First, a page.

- Tea Knowledge
The classic and beloved Long Dan—or 'dragon egg'—form lends itself to this rendering, in bright, sandy jiangponi. Light in the hand, with walls only a few millimetres in width, it almost seems to be swollen and ready to burst with tea: the body wide and voluminous with a slightly-flattened top, the handle thick and sturdy, and the spout in an exaggerated pucker, channelling the brewed liquor inside through a built-in net filter and out the narrow opening. This fun and original take merges a pop aesthetic with a classic Yixing shape.
Discovered by accident while building a road between two mountains, both Yixing mines, this is a paragenetic ore called jiangponi (meaning 'downhill clay'), formed from a combination of minerals found in hongni, zini, and duanni—a good choice for the indecisive.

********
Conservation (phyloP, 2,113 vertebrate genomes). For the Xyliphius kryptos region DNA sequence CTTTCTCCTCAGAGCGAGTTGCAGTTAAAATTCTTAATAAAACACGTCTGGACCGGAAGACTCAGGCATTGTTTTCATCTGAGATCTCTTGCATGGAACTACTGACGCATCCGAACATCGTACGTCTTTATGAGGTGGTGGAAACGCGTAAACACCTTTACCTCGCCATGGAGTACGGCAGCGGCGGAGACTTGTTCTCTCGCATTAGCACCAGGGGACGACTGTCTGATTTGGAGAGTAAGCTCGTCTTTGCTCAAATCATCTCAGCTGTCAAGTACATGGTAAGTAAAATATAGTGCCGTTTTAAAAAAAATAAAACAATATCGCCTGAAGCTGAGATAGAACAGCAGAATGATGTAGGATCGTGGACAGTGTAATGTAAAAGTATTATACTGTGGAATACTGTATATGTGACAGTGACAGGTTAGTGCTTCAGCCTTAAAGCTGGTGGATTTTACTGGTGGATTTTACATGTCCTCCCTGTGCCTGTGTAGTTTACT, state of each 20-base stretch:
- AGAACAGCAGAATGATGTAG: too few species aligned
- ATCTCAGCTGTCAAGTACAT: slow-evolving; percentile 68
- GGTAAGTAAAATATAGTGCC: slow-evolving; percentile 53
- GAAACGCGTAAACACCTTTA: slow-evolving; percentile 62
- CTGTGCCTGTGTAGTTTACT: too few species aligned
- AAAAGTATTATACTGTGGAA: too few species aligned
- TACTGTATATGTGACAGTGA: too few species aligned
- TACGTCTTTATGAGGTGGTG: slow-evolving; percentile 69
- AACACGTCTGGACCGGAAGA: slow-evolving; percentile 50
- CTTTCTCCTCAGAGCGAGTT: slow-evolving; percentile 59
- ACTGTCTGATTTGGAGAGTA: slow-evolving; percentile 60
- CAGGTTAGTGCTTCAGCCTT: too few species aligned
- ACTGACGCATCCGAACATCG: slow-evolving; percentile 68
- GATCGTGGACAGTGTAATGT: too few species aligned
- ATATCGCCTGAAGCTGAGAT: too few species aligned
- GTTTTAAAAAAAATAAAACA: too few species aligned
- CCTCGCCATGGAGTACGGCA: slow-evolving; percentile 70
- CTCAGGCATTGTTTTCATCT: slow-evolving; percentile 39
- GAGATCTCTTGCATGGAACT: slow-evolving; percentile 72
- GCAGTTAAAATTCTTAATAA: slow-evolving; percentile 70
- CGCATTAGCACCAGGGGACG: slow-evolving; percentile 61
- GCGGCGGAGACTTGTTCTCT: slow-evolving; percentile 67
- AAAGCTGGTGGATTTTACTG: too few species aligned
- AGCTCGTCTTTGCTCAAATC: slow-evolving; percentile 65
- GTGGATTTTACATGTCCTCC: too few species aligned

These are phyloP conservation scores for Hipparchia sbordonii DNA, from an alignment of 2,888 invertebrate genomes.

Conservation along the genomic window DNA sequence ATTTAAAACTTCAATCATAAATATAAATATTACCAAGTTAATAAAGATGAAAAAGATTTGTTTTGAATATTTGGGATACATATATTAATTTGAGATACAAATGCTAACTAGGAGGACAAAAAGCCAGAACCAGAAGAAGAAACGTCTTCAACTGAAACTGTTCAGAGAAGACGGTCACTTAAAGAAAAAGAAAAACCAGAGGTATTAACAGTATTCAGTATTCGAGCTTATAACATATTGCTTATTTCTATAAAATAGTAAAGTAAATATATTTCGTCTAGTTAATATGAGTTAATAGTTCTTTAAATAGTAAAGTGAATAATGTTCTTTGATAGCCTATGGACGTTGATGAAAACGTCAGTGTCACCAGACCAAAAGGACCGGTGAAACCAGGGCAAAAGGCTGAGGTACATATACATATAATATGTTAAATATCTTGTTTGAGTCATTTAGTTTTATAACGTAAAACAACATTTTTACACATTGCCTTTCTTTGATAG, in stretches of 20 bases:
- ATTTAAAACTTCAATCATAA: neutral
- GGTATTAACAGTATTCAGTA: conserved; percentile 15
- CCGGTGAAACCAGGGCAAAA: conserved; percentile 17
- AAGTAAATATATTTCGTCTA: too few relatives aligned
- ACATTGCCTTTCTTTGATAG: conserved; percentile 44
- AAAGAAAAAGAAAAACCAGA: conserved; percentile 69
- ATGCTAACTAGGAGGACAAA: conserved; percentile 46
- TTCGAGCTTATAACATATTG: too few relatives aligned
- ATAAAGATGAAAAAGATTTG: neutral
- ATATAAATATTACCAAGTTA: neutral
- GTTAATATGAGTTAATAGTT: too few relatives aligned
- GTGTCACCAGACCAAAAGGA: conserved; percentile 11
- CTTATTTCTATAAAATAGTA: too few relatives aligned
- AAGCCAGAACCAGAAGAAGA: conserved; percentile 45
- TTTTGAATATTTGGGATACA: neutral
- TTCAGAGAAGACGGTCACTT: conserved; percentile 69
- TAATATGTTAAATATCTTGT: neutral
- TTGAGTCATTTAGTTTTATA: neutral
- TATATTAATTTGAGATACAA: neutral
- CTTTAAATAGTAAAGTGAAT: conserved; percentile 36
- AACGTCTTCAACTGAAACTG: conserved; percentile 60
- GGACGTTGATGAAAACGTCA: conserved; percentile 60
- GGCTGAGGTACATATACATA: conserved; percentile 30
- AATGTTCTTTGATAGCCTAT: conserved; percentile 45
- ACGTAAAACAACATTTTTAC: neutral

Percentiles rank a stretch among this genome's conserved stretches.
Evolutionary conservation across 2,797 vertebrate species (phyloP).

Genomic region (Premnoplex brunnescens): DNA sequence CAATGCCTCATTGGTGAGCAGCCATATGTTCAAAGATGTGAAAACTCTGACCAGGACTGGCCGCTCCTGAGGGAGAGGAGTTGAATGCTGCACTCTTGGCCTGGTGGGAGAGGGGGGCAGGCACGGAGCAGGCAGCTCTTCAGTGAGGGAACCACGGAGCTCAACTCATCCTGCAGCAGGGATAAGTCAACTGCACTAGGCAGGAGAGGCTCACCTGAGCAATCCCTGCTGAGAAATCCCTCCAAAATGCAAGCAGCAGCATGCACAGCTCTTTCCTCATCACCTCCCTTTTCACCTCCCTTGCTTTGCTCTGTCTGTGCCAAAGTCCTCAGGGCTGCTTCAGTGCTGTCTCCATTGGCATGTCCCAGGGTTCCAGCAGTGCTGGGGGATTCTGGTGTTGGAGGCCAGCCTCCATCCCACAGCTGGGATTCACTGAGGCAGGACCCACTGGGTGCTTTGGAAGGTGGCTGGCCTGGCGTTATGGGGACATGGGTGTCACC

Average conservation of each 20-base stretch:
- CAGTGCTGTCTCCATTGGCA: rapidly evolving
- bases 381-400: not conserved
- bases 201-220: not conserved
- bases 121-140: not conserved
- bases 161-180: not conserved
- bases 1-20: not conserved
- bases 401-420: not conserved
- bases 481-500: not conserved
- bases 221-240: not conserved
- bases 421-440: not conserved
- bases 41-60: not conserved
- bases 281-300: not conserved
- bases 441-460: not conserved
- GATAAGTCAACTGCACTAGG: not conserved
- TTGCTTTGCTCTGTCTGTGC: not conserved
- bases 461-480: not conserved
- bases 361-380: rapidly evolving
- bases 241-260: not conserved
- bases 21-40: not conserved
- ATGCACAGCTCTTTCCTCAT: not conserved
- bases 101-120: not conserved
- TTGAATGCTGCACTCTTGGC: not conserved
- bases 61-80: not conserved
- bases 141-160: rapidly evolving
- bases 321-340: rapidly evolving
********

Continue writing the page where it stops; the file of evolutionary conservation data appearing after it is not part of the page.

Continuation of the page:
The intersection of these different ores offer differing combinations of each, though even all together, this is a rarer material than other Yixing ores. The processing of the clay leaves speckling in a blended colour, depending on the exact mixture and firing temperature.
Why do I need a Yixing teapot?
The material and the shape of Yixing teapots are ideal for brewing tea. They bring out the tea flavor like no other tea vessel. Hand-made Yixing teapots are also valuable handicrafts sought after by collectors. Their value raises with time, usage and artist popularity.
Yixing teapots are made of a rare and depleting clay mined in the mountains near Yixing, a city in the Jiangsu province. The high density yet porous nature of the clay absorbs the smell of the tea brewed in it. For this reason, it is advised to use the pot with only one kind of tea (for instance with black teas or green teas). Bring your tea to the next level; allow yourself an authentic Yixing teapot.